The Possibility of Determining Elizabethan Authorship by Statistical Analysis

The Shakespearean Authorship Society, 16, Autumn 1966

PROFESSOR M. G. KENDALL addressed the Society on this subject on Tuesday the 15th March, with Professor L. S. Penrose in the Chair. He said he had long felt that there was a mystery about the authorship of the Shakespearean plays, and it was one in which the statistician might be able to help.

    The first step towards the modern methods of investigating problems of authorship was made by Augustus de Morgan, a Professor of Mathematics in London a hundred years ago. He suggested that it might be possible to identify an author by the length of the words he used. The idea lay fallow for many years, but was eventually taken up by an American, Mendenhall, some fifty years ago. Word length was simply defined as the number of letters in the printed word, and a count would be made, from the writings of an author, of the relative proportions of words of one, two, three, four and more letters. The proportions could be graphed, and would then form a curve which had characteristic features different for different authors; thus there were significant differences between the distributional curves of Dickens and of Thackeray. Mendenhall took the very large samples of 400,000 words from Shakespeare and 200,000 words from Bacon ; the curves, demonstrated on the blackboard, differed from each other. The peak in Shakespeare's case was at words of four letters, and fell away relatively rapidly to the right; Bacon's curve had a peak at three letters, but was a longer‑sloping curve, with higher propor­tions of words of seven letters and more. A comparison of Shake­speare's works at two different periods with those of Marlowe, showed that the latter was more like both the early and the late Shakespeare than the two were like to one another.

    The next step was taken by Yule, a distinguished English statistical theorist, who spent the years of his retirement on problems of this kind. He studied not only word length, but also sentence length (which is capable of much wider variation), and working on medi­aeval Latin writings, showed that sentence length was very character­istic of the individual. Yule succeeded in arousing interest both in literary and statistical circles, in the latter because the statistical theory he developed was applicable in other fields. A third point for study was later added with the filler words (pronouns, preposi­tions etc.), since authors differed in the proportions of such words used, and in their placing in the sentence. The Rev. A. Q. Morton aroused real excitement when, through the analysis of the Epistles of St. Paul in the Greek in respect of word length, sentence length and use of filler words, he threw doubt on the authenticity of some of the Epistles containing much cherished dogma. A further advance was made with the work of Professor Mosteller of Princeton on the Federalist papers. About 70 of these were known to be the work of Madison, and 20 the work of Hamilton, while a few were jointly written; but about the authorship of twelve of the papers there was much argument. In this case early trials were a failure. Both Madison and Hamilton used almost the same vocabu­lary, in the Johnsonian literary style of the period, with much the same word length and sentence length distributions, and the filler words not proving helpful. But it was eventually shown that some word forms were characteristic of each of the two possible authors, Hamilton pre­ferring as a rule to write "while" and "on," Madison "whilst" and "upon." The question was settled in favour of Madison.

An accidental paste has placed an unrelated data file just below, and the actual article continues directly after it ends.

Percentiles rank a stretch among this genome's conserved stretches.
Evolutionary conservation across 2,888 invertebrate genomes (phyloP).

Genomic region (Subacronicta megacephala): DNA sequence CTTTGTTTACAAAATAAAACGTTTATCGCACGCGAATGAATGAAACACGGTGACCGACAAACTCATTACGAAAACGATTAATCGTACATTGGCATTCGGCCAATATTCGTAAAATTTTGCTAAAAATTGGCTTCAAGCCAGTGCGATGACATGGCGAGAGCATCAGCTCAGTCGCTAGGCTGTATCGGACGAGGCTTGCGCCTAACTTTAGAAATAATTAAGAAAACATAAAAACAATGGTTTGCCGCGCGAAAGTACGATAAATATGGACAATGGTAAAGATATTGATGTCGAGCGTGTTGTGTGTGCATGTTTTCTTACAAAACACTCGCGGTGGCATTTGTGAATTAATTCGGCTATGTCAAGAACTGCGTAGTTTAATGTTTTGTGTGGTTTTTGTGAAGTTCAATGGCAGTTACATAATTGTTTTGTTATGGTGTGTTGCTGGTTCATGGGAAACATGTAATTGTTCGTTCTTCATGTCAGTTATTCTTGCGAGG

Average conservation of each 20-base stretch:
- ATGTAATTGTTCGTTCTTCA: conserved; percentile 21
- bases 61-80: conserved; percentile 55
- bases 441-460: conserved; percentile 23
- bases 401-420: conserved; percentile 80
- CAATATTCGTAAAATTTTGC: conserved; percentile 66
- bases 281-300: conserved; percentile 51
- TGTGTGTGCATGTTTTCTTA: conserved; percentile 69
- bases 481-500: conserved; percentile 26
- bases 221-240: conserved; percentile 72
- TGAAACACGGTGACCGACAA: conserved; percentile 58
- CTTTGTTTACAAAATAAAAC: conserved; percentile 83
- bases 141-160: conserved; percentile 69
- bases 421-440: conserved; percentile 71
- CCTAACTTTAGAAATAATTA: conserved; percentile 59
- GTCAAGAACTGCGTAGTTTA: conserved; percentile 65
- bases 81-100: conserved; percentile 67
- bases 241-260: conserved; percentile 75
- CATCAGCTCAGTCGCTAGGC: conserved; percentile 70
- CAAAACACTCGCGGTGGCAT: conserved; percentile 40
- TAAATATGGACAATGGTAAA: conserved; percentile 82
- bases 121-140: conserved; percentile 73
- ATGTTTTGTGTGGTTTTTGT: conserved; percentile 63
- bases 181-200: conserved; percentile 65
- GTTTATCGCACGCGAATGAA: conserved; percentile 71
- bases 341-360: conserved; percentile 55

If we wish to compare the individual characteristic of, say, Shakespeare and Bacon, we must take into account that what we have of the first is mainly poetry on a dramatic theme, of the second prose on a philosophical theme. One must therefore find some feature which is constant to the author, even when he changes his subject matter and his treatment style. For this purpose Professor Kendall, together with Berners Lee and Jacob Bronowski, had examined 10,000 word samples of both the prose and the poetic writings of three authors distinguished in both verse and prose: Donne, Dryden and Eliot. The analysis was carried out with the aid of a computer, and covered the number of letters per word, the length of the sentence, the most frequently used words, and the position of filler words. Illustrations, shown on the blackboard, indicated that in each of these four features, differences were very much larger between styles used by the same author, than between authors using the same treatment style.

    Professor Kendall pointed out that the use of such methods to solve problems of Shakespearean authorship faced formidable difficulties. The writings of Bacon and Shakespeare were, using known methods of analysis, not commensurable. In the cases of de Vere and Derby we didn't even have any adequate volume of writing to use for comparative purposes. With Elizabethan works, spelling was much more the printer's choice than the author's, and plays were set from manuscript and never edited by the author. However, the situation might look different when a more general study of works of that period had been made. Ph.D. students in the U.S.A. might well become attracted into this field, and would have both the leisure and the computer‑power to take our knowledge further.    E.T.O.S.